I agree with your advice Alison. It is always about “why” at its core. It is essential for people to understand and believe in that why something is being done and the value of such decision. Having people simply comply and not embrace the decision is never a long-term solution (frequently, not a solution at all).

  4. C Average*

    Any thoughts on how to handle things when you need to enforce a mandate from higher up into which you yourself haven’t been given insight or feedback opportunities?

    Let’s say the Vice President of Chocolate Teapot Composition has informed you that from now on, the preferred supplier of chocolate is no longer going to be Cadbury’s; it’s going to be Hershey’s. You’re asked to communicate this to your team, who loves Cadbury’s and has been promoting it enthusiastically for many years as a benefit of your product. No explanation, no opportunity to discuss, “just do it.”

    How do you achieve buy-in when discussion really isn’t invited and you’re just the messenger?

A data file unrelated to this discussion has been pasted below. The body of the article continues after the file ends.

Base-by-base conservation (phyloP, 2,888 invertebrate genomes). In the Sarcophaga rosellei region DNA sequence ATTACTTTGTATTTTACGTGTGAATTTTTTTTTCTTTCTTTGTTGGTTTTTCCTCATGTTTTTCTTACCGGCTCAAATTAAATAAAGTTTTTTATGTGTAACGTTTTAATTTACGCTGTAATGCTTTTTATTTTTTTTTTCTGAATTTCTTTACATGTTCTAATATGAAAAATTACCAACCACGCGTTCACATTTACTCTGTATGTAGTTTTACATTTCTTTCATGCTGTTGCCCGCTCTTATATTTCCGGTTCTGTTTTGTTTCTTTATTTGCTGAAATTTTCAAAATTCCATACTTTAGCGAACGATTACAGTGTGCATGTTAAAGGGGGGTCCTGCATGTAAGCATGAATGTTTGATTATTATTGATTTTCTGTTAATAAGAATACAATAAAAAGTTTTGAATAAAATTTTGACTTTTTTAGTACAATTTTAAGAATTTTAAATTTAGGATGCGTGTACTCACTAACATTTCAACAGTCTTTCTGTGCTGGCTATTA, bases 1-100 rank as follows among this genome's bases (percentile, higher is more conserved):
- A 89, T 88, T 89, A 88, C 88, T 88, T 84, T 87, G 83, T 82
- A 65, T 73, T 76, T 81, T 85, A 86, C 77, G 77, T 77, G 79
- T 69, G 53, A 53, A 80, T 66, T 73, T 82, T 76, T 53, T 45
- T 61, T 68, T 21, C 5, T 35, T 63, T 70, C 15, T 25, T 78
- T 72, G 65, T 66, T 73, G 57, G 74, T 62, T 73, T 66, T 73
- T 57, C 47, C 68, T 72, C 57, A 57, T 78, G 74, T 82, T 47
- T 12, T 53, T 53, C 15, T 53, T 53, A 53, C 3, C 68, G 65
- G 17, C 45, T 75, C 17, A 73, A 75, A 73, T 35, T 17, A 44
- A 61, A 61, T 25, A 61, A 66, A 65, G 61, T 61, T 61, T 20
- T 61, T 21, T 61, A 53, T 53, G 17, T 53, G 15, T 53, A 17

1. Ask a Manager* Post author

      If you can, try to get more info on the “why” from above so that you can share that with your team. But if you can’t, I’d be transparent about that without being critical — “I’m not sure about the background for this, although I’m trying to find out and will share it with you if I learn anything. Meanwhile though, what this means for us is…”

      And if there’s pushback: “I hear you on that and don’t think that’s unreasonable. But here’s what we’ve been asked to do, and until that changes, let’s figure out how to make that work….”

  5. Jamie*

    I’d only add that if the reason the team had push back was due to legitimate concerns about workload or other valid logistics problems and you go ahead…those still need to be addressed even when going another way.

    If they are already a team with very full plates address priorities, or additional help, or what other stuff can be shelved for the time being. Because it’s really hard to get on board with something new when you’re already treading water…even if it’s something cool you’d otherwise be excited about.

    1. Not So NewReader*

      In retail world, there is no push back because there is no point in pushing back. I have seen staff that are incredibly overworked and management freely adds “just one more thing” several times per week. The effect is cumulative over time.